The dream team: Tom Jones, Robin Gibb, Ruth Jones and Rob Brydon

February 25, 2009 by  
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Gavin and Stacey stars Ruth Jones and Rob Brydon have teamed up with Tom “Sex Bomb” Jones and Robin “Saturday Night Fever” Gibb to produce a one off single for Comic Relief.  The single is called “Barry Island in a Stream” and follows the comedic pair’s hilarious performance of the song during series 2 of Gavin and Stacey. As merely “Islands in a Stream”, it was originally a hit for Kenny Rogers and Dolly Parton but was written by the Bee Gees.

Gibb has not only given his permission for the single to be recorded, but also appears in the epic 9-minute video and features as a backing singer. The video is to follow Brydon and Ruth Jones as Bryn and Nessa during a trip from Barry Island to perform in the World Karaoke Championships in Las Vegas, picking up Gibb and Tom Jones on the way.

The single is released on 9th March in time for Red Nose Day on the 13th.

Barry Islands In The Stream is out March 9th on Mercury Records. Pre-order NOW from www.rednoseday.com

Moving Wallpaper Review – The Dead (Show) Arises!

February 25, 2009 by  
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MOVING WALLPAPER, ITV1, Friday 27th February, 9:00pm Alert Me

Well, this is a surprise.

Not in the ‘Wow, this is amazing’ department, more in the ‘My God they actually brought it back’ way of thinking.

For the uninitiated, the first series of Moving Wallpaper (which showed the creative process behind making a soap) and its spin-off Echo Beach (which showed the end result) were almost universally panned for their rather inflated opinion of themselves – the latter was your typical melodramatic paff, and the former, was too full of wink-wink nudge-nudge arrogance to really connect.

As the second series opens, it’s clear to both the audience and production team that something has to change. Series Producer Jonathan Pope (The Worst Day of My Life’s Ben Miller) announces that Echo Beach has been cancelled because “It was sh*t and no-one watched it.? Well, at least they’re honest.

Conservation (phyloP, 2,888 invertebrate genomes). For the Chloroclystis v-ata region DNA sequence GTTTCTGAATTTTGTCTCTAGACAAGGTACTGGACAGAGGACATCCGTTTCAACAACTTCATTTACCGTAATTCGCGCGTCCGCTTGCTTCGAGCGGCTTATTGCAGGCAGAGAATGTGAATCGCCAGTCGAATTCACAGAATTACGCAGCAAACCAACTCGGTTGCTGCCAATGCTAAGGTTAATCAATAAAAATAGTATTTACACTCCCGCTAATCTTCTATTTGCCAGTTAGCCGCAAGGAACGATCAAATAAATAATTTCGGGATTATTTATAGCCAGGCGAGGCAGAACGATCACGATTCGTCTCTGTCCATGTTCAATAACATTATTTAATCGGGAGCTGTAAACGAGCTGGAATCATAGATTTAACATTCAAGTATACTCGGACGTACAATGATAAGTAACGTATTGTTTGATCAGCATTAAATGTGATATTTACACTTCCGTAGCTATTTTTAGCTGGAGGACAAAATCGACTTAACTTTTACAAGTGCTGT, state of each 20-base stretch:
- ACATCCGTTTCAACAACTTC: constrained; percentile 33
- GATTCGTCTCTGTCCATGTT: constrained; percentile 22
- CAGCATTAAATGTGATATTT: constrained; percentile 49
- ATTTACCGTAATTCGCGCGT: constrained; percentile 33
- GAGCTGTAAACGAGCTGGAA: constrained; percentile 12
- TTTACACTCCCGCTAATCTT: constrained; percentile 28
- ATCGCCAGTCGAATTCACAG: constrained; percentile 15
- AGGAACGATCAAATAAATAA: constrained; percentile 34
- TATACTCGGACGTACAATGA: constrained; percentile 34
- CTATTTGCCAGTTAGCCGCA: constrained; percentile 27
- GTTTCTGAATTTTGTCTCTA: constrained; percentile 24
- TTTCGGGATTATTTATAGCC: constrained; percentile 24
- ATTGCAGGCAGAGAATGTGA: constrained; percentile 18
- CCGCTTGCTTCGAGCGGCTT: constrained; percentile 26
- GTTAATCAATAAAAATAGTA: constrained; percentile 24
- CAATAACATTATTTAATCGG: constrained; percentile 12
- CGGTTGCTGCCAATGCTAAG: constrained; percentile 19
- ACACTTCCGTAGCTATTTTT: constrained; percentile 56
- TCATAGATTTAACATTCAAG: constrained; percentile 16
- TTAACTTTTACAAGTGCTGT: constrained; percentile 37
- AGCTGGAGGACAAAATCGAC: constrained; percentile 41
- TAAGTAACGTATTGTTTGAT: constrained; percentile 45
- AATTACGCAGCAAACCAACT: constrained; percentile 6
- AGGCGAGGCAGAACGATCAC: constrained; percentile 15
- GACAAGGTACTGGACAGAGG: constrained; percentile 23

From there, he’s left scrabbling around on the coat tails of a boss so evil she’d make Miranda Priestly look like a Furby …Trust us. Furby’s are scary. Click here to find out something worse!

Love, Life and Death in a Day Review

February 25, 2009 by  
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lovelifedeath300210Love, Life and Death in a Day, Channel 4, Thursday 26th February 9:00pm Alert Me

Love, Life and Death in a Day is another one of Channel 4′s attempts at accessible, easy documentary. Cutting Edge has slipped into the habit of being anything but cutting edge, making unremarkable films on unremarkable subjects, and the programme is more clinging to the edge than cutting it. Whilst this is, on the face of it, a sort of neat idea, it turns out to be dreadfully dull.

There are undeniable moving moments – you’d need a heart of stone not to be affected by the young man weeping over his younger brother’s death – but on the whole these human dramas mean so much because they are intensely personal. When served up for mass consumption they’re not only trivialised, but also stripped of much of the humanity that they would usually hold.

It’s a shame that this programme was carried out with so little panache. From the film makers point of view, I suppose it may have seemed disrespectful if they’d been any more flashy, but from the audience’s point of view, Love, Life and Death in a Day is like a series of disjointed home videos of the important moments in someone else’s life. It’s like interminably being at a friend’s wedding where you don’t know anyone. Where television fails, the internet will always win. More drama after the jump

Margaret Review: Under the skin of the Iron Lady

February 25, 2009 by  
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354margaret-300x210Margaret:  BBC2, Thursday 26th February, 9.00pm Alert me

Whatever your opinion of old Mags, there’s no denying that she was a fascinating woman.  In this two hour historical drama, we get a rare glimpse of the woman behind the politician, from her rise to office, to the dissent in her own cabinet…er…pretty much when it all went wrong for her.